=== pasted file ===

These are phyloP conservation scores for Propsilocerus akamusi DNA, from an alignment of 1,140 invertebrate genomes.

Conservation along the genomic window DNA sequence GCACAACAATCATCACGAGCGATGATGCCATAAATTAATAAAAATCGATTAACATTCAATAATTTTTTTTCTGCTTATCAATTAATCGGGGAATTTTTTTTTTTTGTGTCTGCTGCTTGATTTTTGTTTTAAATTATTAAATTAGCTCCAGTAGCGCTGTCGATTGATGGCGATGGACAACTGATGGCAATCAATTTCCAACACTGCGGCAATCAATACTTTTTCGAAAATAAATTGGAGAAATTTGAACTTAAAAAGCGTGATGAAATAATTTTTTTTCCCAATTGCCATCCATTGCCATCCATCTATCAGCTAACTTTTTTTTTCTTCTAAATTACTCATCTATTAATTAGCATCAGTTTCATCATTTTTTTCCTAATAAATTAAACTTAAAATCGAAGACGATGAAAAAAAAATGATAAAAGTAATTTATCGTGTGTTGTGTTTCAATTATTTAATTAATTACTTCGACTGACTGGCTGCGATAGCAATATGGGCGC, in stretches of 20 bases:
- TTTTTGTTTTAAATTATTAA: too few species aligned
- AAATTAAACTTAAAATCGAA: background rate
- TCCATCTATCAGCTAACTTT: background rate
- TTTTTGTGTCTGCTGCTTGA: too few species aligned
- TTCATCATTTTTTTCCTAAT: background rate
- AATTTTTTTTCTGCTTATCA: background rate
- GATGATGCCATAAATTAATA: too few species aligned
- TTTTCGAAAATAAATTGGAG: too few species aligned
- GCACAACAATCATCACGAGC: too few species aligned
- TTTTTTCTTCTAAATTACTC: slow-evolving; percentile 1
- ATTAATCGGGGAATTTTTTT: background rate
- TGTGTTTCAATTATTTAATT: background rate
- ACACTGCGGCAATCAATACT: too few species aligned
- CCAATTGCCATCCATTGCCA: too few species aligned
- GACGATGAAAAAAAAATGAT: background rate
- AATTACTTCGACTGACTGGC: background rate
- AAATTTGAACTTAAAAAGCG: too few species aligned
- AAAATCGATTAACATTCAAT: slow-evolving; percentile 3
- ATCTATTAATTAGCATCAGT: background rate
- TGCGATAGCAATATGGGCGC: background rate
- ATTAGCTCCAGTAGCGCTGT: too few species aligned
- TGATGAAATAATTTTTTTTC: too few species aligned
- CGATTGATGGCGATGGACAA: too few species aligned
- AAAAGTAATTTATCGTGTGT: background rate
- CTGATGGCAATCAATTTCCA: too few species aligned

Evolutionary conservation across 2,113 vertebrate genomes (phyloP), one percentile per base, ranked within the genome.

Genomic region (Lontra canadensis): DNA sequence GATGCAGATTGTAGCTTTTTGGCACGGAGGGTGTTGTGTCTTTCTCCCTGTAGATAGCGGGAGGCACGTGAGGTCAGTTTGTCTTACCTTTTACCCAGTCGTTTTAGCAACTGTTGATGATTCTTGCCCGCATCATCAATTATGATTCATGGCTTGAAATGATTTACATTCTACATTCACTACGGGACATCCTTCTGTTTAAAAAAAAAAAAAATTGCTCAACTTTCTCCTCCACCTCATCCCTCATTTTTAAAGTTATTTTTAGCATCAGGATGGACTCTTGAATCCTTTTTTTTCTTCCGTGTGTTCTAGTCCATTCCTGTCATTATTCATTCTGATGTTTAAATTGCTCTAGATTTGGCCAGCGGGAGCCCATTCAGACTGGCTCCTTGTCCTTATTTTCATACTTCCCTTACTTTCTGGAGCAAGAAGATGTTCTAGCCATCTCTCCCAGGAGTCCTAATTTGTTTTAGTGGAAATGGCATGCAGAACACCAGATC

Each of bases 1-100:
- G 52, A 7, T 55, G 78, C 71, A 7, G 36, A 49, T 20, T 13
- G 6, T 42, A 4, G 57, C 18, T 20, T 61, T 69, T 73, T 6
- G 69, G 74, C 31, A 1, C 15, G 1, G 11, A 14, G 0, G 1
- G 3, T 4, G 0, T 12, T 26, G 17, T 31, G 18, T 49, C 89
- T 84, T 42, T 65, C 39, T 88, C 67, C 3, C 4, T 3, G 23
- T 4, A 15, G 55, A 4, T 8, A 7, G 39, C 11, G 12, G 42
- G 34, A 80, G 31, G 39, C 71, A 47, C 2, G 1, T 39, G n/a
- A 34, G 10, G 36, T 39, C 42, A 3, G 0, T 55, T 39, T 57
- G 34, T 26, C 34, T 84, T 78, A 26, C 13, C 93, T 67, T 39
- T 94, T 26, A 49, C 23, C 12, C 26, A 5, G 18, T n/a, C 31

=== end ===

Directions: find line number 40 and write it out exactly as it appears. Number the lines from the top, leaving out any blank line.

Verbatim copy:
- T 94, T 26, A 49, C 23, C 12, C 26, A 5, G 18, T n/a, C 31